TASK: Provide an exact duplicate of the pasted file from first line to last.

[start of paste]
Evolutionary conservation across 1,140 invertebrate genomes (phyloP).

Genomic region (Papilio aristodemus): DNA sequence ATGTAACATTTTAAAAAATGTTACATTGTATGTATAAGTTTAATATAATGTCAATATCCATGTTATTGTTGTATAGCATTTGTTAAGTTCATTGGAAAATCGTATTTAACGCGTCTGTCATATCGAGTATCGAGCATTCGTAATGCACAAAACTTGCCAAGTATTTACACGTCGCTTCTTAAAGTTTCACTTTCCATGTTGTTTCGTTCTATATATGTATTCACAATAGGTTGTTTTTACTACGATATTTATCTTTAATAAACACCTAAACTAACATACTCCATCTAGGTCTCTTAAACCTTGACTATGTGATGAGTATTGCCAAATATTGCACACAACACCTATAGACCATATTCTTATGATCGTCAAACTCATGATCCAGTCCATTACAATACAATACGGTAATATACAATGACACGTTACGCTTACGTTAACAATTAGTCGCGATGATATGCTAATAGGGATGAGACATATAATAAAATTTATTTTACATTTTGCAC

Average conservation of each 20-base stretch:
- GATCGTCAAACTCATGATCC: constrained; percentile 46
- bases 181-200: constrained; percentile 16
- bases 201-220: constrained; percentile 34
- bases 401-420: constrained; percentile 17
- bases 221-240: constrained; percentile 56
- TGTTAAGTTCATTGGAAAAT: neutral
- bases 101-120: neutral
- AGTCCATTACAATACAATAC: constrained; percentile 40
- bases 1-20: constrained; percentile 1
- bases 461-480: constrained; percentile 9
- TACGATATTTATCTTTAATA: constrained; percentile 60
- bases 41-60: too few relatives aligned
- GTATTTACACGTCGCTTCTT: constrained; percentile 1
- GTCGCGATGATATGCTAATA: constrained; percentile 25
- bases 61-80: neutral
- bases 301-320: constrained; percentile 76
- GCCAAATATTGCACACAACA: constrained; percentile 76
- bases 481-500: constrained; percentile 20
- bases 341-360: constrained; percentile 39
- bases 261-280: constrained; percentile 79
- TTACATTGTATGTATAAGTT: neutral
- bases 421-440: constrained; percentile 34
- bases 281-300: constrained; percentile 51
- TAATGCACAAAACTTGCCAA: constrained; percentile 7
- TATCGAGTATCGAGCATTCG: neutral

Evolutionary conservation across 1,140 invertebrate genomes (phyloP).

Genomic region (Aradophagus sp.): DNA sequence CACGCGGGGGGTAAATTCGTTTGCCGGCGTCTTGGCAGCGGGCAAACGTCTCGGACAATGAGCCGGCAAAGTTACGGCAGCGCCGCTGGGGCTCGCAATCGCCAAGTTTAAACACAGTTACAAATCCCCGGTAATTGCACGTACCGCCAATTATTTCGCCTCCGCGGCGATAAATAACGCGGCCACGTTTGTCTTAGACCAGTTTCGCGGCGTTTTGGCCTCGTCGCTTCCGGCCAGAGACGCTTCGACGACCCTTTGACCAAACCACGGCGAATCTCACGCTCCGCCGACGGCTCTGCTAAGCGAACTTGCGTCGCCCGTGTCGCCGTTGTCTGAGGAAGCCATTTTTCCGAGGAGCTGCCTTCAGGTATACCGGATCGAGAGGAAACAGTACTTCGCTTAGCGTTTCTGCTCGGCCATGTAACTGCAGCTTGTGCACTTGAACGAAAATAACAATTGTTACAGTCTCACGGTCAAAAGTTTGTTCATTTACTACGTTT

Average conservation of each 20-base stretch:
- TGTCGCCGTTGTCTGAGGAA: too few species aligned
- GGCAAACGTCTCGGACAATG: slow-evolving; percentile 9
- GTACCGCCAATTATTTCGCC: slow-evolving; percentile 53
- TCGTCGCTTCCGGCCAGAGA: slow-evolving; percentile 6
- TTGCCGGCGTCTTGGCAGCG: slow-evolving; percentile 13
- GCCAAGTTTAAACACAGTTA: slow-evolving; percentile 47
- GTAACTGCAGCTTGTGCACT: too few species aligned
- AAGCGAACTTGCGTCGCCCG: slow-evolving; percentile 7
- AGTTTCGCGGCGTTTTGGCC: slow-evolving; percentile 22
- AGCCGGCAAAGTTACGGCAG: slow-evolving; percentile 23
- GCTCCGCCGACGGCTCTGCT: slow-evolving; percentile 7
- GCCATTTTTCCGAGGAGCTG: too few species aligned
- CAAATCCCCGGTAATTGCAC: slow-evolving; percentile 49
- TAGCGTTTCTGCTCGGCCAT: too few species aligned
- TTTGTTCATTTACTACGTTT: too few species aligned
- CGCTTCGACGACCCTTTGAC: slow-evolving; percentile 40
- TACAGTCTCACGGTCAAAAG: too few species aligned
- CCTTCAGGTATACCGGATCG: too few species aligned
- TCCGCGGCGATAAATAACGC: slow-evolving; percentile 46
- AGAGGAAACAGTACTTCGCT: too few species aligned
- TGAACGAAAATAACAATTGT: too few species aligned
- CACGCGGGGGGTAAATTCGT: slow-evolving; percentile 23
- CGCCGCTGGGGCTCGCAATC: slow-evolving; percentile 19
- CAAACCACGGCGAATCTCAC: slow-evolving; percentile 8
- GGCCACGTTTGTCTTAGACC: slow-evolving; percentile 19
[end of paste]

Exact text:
Evolutionary conservation across 1,140 invertebrate genomes (phyloP).

Genomic region (Papilio aristodemus): DNA sequence ATGTAACATTTTAAAAAATGTTACATTGTATGTATAAGTTTAATATAATGTCAATATCCATGTTATTGTTGTATAGCATTTGTTAAGTTCATTGGAAAATCGTATTTAACGCGTCTGTCATATCGAGTATCGAGCATTCGTAATGCACAAAACTTGCCAAGTATTTACACGTCGCTTCTTAAAGTTTCACTTTCCATGTTGTTTCGTTCTATATATGTATTCACAATAGGTTGTTTTTACTACGATATTTATCTTTAATAAACACCTAAACTAACATACTCCATCTAGGTCTCTTAAACCTTGACTATGTGATGAGTATTGCCAAATATTGCACACAACACCTATAGACCATATTCTTATGATCGTCAAACTCATGATCCAGTCCATTACAATACAATACGGTAATATACAATGACACGTTACGCTTACGTTAACAATTAGTCGCGATGATATGCTAATAGGGATGAGACATATAATAAAATTTATTTTACATTTTGCAC

Average conservation of each 20-base stretch:
- GATCGTCAAACTCATGATCC: constrained; percentile 46
- bases 181-200: constrained; percentile 16
- bases 201-220: constrained; percentile 34
- bases 401-420: constrained; percentile 17
- bases 221-240: constrained; percentile 56
- TGTTAAGTTCATTGGAAAAT: neutral
- bases 101-120: neutral
- AGTCCATTACAATACAATAC: constrained; percentile 40
- bases 1-20: constrained; percentile 1
- bases 461-480: constrained; percentile 9
- TACGATATTTATCTTTAATA: constrained; percentile 60
- bases 41-60: too few relatives aligned
- GTATTTACACGTCGCTTCTT: constrained; percentile 1
- GTCGCGATGATATGCTAATA: constrained; percentile 25
- bases 61-80: neutral
- bases 301-320: constrained; percentile 76
- GCCAAATATTGCACACAACA: constrained; percentile 76
- bases 481-500: constrained; percentile 20
- bases 341-360: constrained; percentile 39
- bases 261-280: constrained; percentile 79
- TTACATTGTATGTATAAGTT: neutral
- bases 421-440: constrained; percentile 34
- bases 281-300: constrained; percentile 51
- TAATGCACAAAACTTGCCAA: constrained; percentile 7
- TATCGAGTATCGAGCATTCG: neutral

Evolutionary conservation across 1,140 invertebrate genomes (phyloP).

Genomic region (Aradophagus sp.): DNA sequence CACGCGGGGGGTAAATTCGTTTGCCGGCGTCTTGGCAGCGGGCAAACGTCTCGGACAATGAGCCGGCAAAGTTACGGCAGCGCCGCTGGGGCTCGCAATCGCCAAGTTTAAACACAGTTACAAATCCCCGGTAATTGCACGTACCGCCAATTATTTCGCCTCCGCGGCGATAAATAACGCGGCCACGTTTGTCTTAGACCAGTTTCGCGGCGTTTTGGCCTCGTCGCTTCCGGCCAGAGACGCTTCGACGACCCTTTGACCAAACCACGGCGAATCTCACGCTCCGCCGACGGCTCTGCTAAGCGAACTTGCGTCGCCCGTGTCGCCGTTGTCTGAGGAAGCCATTTTTCCGAGGAGCTGCCTTCAGGTATACCGGATCGAGAGGAAACAGTACTTCGCTTAGCGTTTCTGCTCGGCCATGTAACTGCAGCTTGTGCACTTGAACGAAAATAACAATTGTTACAGTCTCACGGTCAAAAGTTTGTTCATTTACTACGTTT

Average conservation of each 20-base stretch:
- TGTCGCCGTTGTCTGAGGAA: too few species aligned
- GGCAAACGTCTCGGACAATG: slow-evolving; percentile 9
- GTACCGCCAATTATTTCGCC: slow-evolving; percentile 53
- TCGTCGCTTCCGGCCAGAGA: slow-evolving; percentile 6
- TTGCCGGCGTCTTGGCAGCG: slow-evolving; percentile 13
- GCCAAGTTTAAACACAGTTA: slow-evolving; percentile 47
- GTAACTGCAGCTTGTGCACT: too few species aligned
- AAGCGAACTTGCGTCGCCCG: slow-evolving; percentile 7
- AGTTTCGCGGCGTTTTGGCC: slow-evolving; percentile 22
- AGCCGGCAAAGTTACGGCAG: slow-evolving; percentile 23
- GCTCCGCCGACGGCTCTGCT: slow-evolving; percentile 7
- GCCATTTTTCCGAGGAGCTG: too few species aligned
- CAAATCCCCGGTAATTGCAC: slow-evolving; percentile 49
- TAGCGTTTCTGCTCGGCCAT: too few species aligned
- TTTGTTCATTTACTACGTTT: too few species aligned
- CGCTTCGACGACCCTTTGAC: slow-evolving; percentile 40
- TACAGTCTCACGGTCAAAAG: too few species aligned
- CCTTCAGGTATACCGGATCG: too few species aligned
- TCCGCGGCGATAAATAACGC: slow-evolving; percentile 46
- AGAGGAAACAGTACTTCGCT: too few species aligned
- TGAACGAAAATAACAATTGT: too few species aligned
- CACGCGGGGGGTAAATTCGT: slow-evolving; percentile 23
- CGCCGCTGGGGCTCGCAATC: slow-evolving; percentile 19
- CAAACCACGGCGAATCTCAC: slow-evolving; percentile 8
- GGCCACGTTTGTCTTAGACC: slow-evolving; percentile 19